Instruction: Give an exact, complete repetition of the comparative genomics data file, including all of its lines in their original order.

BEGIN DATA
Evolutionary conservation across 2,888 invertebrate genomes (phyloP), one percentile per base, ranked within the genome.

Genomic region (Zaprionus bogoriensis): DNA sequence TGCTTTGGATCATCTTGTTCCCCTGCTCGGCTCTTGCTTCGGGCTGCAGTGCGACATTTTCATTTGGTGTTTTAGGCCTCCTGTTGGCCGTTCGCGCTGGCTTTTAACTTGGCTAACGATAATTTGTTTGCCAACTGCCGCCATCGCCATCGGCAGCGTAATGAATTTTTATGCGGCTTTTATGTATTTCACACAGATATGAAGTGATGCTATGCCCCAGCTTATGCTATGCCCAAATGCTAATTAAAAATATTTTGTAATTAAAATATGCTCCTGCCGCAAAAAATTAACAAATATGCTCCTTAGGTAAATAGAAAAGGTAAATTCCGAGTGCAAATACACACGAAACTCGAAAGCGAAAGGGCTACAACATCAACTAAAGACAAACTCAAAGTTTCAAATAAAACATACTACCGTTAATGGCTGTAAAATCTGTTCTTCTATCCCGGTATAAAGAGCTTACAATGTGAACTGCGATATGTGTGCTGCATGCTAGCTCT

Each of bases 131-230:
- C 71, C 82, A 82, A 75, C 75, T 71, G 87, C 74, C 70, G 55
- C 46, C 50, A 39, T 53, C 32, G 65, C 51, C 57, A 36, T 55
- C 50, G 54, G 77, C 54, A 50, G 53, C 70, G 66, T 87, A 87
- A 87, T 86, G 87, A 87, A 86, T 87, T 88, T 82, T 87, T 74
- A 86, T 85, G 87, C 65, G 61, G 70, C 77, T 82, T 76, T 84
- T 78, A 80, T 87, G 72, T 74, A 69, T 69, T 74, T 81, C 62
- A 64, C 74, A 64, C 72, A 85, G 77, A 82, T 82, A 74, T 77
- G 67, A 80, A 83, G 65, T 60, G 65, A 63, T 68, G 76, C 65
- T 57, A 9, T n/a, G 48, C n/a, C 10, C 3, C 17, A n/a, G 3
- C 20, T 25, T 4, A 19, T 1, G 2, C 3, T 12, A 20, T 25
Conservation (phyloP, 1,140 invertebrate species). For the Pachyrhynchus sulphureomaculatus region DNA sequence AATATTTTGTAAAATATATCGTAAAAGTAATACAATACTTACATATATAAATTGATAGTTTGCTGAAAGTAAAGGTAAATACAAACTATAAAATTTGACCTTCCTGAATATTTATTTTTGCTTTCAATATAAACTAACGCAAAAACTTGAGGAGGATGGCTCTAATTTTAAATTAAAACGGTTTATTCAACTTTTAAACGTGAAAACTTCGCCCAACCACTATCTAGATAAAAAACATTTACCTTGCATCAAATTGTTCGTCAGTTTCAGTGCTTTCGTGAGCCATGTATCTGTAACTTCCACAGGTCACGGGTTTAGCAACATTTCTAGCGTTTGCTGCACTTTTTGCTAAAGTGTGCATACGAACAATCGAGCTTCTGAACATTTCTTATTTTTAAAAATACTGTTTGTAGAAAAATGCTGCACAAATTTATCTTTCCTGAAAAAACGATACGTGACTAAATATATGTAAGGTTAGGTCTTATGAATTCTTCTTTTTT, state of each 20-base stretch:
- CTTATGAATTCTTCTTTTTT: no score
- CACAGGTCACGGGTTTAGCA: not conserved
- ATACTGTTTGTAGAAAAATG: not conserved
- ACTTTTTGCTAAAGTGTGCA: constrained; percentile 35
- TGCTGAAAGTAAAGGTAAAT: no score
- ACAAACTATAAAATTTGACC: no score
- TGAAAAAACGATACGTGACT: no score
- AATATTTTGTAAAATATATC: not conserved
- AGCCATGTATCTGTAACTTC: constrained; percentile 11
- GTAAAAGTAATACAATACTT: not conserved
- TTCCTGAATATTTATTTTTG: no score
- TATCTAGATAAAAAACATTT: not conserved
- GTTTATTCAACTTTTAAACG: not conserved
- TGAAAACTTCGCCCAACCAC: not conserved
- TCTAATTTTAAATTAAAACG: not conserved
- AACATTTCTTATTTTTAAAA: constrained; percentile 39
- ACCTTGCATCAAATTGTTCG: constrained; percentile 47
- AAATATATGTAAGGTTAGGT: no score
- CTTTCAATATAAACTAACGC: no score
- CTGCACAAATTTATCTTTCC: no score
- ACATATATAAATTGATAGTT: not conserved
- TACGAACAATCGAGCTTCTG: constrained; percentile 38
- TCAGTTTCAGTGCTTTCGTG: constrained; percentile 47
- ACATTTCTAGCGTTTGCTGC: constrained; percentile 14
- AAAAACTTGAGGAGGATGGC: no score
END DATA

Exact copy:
Evolutionary conservation across 2,888 invertebrate genomes (phyloP), one percentile per base, ranked within the genome.

Genomic region (Zaprionus bogoriensis): DNA sequence TGCTTTGGATCATCTTGTTCCCCTGCTCGGCTCTTGCTTCGGGCTGCAGTGCGACATTTTCATTTGGTGTTTTAGGCCTCCTGTTGGCCGTTCGCGCTGGCTTTTAACTTGGCTAACGATAATTTGTTTGCCAACTGCCGCCATCGCCATCGGCAGCGTAATGAATTTTTATGCGGCTTTTATGTATTTCACACAGATATGAAGTGATGCTATGCCCCAGCTTATGCTATGCCCAAATGCTAATTAAAAATATTTTGTAATTAAAATATGCTCCTGCCGCAAAAAATTAACAAATATGCTCCTTAGGTAAATAGAAAAGGTAAATTCCGAGTGCAAATACACACGAAACTCGAAAGCGAAAGGGCTACAACATCAACTAAAGACAAACTCAAAGTTTCAAATAAAACATACTACCGTTAATGGCTGTAAAATCTGTTCTTCTATCCCGGTATAAAGAGCTTACAATGTGAACTGCGATATGTGTGCTGCATGCTAGCTCT

Each of bases 131-230:
- C 71, C 82, A 82, A 75, C 75, T 71, G 87, C 74, C 70, G 55
- C 46, C 50, A 39, T 53, C 32, G 65, C 51, C 57, A 36, T 55
- C 50, G 54, G 77, C 54, A 50, G 53, C 70, G 66, T 87, A 87
- A 87, T 86, G 87, A 87, A 86, T 87, T 88, T 82, T 87, T 74
- A 86, T 85, G 87, C 65, G 61, G 70, C 77, T 82, T 76, T 84
- T 78, A 80, T 87, G 72, T 74, A 69, T 69, T 74, T 81, C 62
- A 64, C 74, A 64, C 72, A 85, G 77, A 82, T 82, A 74, T 77
- G 67, A 80, A 83, G 65, T 60, G 65, A 63, T 68, G 76, C 65
- T 57, A 9, T n/a, G 48, C n/a, C 10, C 3, C 17, A n/a, G 3
- C 20, T 25, T 4, A 19, T 1, G 2, C 3, T 12, A 20, T 25
Conservation (phyloP, 1,140 invertebrate species). For the Pachyrhynchus sulphureomaculatus region DNA sequence AATATTTTGTAAAATATATCGTAAAAGTAATACAATACTTACATATATAAATTGATAGTTTGCTGAAAGTAAAGGTAAATACAAACTATAAAATTTGACCTTCCTGAATATTTATTTTTGCTTTCAATATAAACTAACGCAAAAACTTGAGGAGGATGGCTCTAATTTTAAATTAAAACGGTTTATTCAACTTTTAAACGTGAAAACTTCGCCCAACCACTATCTAGATAAAAAACATTTACCTTGCATCAAATTGTTCGTCAGTTTCAGTGCTTTCGTGAGCCATGTATCTGTAACTTCCACAGGTCACGGGTTTAGCAACATTTCTAGCGTTTGCTGCACTTTTTGCTAAAGTGTGCATACGAACAATCGAGCTTCTGAACATTTCTTATTTTTAAAAATACTGTTTGTAGAAAAATGCTGCACAAATTTATCTTTCCTGAAAAAACGATACGTGACTAAATATATGTAAGGTTAGGTCTTATGAATTCTTCTTTTTT, state of each 20-base stretch:
- CTTATGAATTCTTCTTTTTT: no score
- CACAGGTCACGGGTTTAGCA: not conserved
- ATACTGTTTGTAGAAAAATG: not conserved
- ACTTTTTGCTAAAGTGTGCA: constrained; percentile 35
- TGCTGAAAGTAAAGGTAAAT: no score
- ACAAACTATAAAATTTGACC: no score
- TGAAAAAACGATACGTGACT: no score
- AATATTTTGTAAAATATATC: not conserved
- AGCCATGTATCTGTAACTTC: constrained; percentile 11
- GTAAAAGTAATACAATACTT: not conserved
- TTCCTGAATATTTATTTTTG: no score
- TATCTAGATAAAAAACATTT: not conserved
- GTTTATTCAACTTTTAAACG: not conserved
- TGAAAACTTCGCCCAACCAC: not conserved
- TCTAATTTTAAATTAAAACG: not conserved
- AACATTTCTTATTTTTAAAA: constrained; percentile 39
- ACCTTGCATCAAATTGTTCG: constrained; percentile 47
- AAATATATGTAAGGTTAGGT: no score
- CTTTCAATATAAACTAACGC: no score
- CTGCACAAATTTATCTTTCC: no score
- ACATATATAAATTGATAGTT: not conserved
- TACGAACAATCGAGCTTCTG: constrained; percentile 38
- TCAGTTTCAGTGCTTTCGTG: constrained; percentile 47
- ACATTTCTAGCGTTTGCTGC: constrained; percentile 14
- AAAAACTTGAGGAGGATGGC: no score